- Stylish fabric design
- Well-rounded audio
- Highly versatile
- Comfortable to wear
- Doesn’t feel particularly expensive
- Not so brilliant for music
- 7.1 DTS Headphone:X
- Unique fabric covering
- Detachable boom microphone
- USB & 3.5mm compatible
- Mesh and microfiber earpads
- Weight: 269g
- Manufacturer: Logitech
- Review Price: £109.99/$164.99
WHAT IS THE LOGITECH G433?
The Logitech G433 is a wired gaming headset offering virtual 7.1 surround sound, two detachable microphones and a unique fabric covering. Regardless of whether you’re a PC or console gamer, the headset has been designed to work without fuss, with easy setup and plenty of connectivity options.
The G433 is a decent all-rounder, with a smooth sound signature and comfortable design. It’s a shame then that the headset feels a little flimsy, and that the audio quality can become a tad muffled at times – but this is otherwise a solid choice for the do-it-all gaming headset.
LOGITECH G433 – DESIGN, BUILD AND FEATURES
The first thing you’ll notice about the G433 is the brightly coloured fabric covering each ear cup; it’s a rather unique appearance that sets this headset apart from the crowd. Those averse to bright colours will be pleased to discover that it’s available in black and blue as well.
The top of the headset is made from a scratchy plastic material, with the underside of the headband layered in a generous helping of cloth-covered foam. The entire top section can be extended to fit any size of head, and the ear cups rotate through 90 degrees for added flexibility.
Each side of the headset sports a thin layer of colour-matched cloth, with the Logitech logo neatly etched into each side. It’s here that you’ll notice the slightly cheap-feeling nature of the G433; it simply doesn’t feel all that great in the hand. The ear cups themselves are replaceable, with both cloth and microfiber pads provided in the box. While neither screams luxury, both are conformable to wear for long periods of time without excessive build-up of heat.
The versatility of the G433 can be seen in the form of the detachable microphones and cables that come bundled with the headset. The optimal configuration for console gamers will be to use the boom microphone and 4-pole 3.5mm cable, while PC gamers can utilise the included USB DAC for 7.1 virtual surround sound. An additional cable includes an in-line microphone – useful for portable gaming on the daily commute.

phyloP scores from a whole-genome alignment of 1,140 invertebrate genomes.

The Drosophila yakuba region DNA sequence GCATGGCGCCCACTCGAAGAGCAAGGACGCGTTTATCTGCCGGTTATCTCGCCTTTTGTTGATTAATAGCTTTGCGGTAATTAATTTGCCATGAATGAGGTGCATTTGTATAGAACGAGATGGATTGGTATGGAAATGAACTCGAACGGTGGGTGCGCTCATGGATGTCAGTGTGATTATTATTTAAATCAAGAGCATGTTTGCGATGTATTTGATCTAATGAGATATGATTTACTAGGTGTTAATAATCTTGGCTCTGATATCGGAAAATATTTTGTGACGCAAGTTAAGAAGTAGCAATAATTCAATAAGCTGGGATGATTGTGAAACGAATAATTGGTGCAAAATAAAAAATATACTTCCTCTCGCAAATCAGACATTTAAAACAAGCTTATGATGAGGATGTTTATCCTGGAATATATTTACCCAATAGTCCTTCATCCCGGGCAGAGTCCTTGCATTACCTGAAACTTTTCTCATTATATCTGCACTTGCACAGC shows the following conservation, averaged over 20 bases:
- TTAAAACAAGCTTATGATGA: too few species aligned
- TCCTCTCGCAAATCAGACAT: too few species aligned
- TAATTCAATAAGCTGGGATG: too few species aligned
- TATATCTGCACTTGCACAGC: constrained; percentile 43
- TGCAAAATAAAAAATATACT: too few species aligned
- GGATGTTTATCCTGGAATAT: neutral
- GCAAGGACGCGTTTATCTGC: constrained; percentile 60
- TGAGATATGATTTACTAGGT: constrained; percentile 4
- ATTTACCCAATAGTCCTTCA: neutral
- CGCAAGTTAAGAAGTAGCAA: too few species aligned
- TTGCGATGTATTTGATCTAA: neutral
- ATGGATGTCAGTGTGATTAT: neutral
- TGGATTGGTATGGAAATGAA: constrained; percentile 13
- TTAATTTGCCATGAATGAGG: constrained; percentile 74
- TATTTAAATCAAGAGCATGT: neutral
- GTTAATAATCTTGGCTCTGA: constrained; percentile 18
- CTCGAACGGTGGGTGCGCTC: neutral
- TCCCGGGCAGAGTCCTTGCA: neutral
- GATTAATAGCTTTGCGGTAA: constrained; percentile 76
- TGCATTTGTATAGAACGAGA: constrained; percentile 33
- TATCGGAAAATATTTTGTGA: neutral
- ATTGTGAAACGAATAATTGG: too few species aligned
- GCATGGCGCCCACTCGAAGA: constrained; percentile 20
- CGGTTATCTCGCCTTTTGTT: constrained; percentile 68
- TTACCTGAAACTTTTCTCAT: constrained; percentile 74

The Logitech Gaming Software is available as a free download, and can be used to adjust the EQ settings and enable the DTS virtual surround sound. You can also create user profiles, including game-specific settings, which will apply only in certain titles.
LOGITECH G433 – AUDIO QUALITY
Playing games and listening to music with the G433 left me suitably impressed for a headset in this price range. There’s tight competition from the HyperX Cloud II and Corsair Void, but I’m happy to report that the Logitech holds its own. It’s the most versatile of the three, and its sound quality is similar to the Void, but a little less detailed than the Cloud II. Both of those headsets are much cheaper, however, and the G433 doesn’t sound significantly better.
The headset is well balanced for those who want to listen to music, with a tonal range that doesn’t sound too bassy, but doesn’t break up with the higher notes. Sticking on a Coldplay album allowed me to enjoy the music, although sound is far from detailed, with it often becoming a touch muddy. Having said that, I wouldn’t have any qualms about using the G433 for the occasional music session.
Gaming, on the other hand, is where the G433 excelled. My testing took place over several hours with Prey and Gears Of War 4 – and I was impressed.
Logitech has nailed the bass level here, with plenty of thud behind the action, but not in a manner that crushes everything else. The slight muddiness was significantly less noticeable in games, with the subtle soundtrack in Prey managing to resonate perfectly while navigating the derelict spaceship of Talos 1.
The headset also offers virtual surround sound when using the USB DAC, which can be used to enhance the soundstage in games. It will never be able to match the likes of a dedicated home theatre, but it’s certainly worth experimenting with, since it can help games such as Mass Effect: Andromeda to ‘open up’.
The boom microphone on-board the headset is a resounding success, with one of the cleanest recordings from any gaming headset I’ve tested in recent memory. Using the USB DAC, the audio is clear – the noise-cancelling tech does a decent job of filtering out low levels of background noise. It isn’t perfect, though, since it still sounds a little nasally.
The added flexibility of the in-line microphone will also prove useful to anyone who travels regularly – but, of course, the sound quality won’t be up to the same standard. If you’re playing from home, though, this really is an excellent choice for in-game chat.
SHOULD I BUY THE LOGITECH G433?
The Logitech G433 is a great new addition to the crowded headset marketplace. The fabric covering will be sure to appeal to many, and although the headset feels a little cheap, it’s light and airy in use. It also sounds fantastic in gaming scenarios, has a brilliant microphone, and does a decent job with music too – everything the Roccat Cross wanted to be.
I think the price is a little steep, however, as it’s not built to feel expensive, and the sound quality doesnt sound much better than cheaper competitors. But if you’re after something that’s highly flexible and is great for gaming, then the G433 is worthy of your cash.
A highly versatile headset that does an excellent job in all scenarios.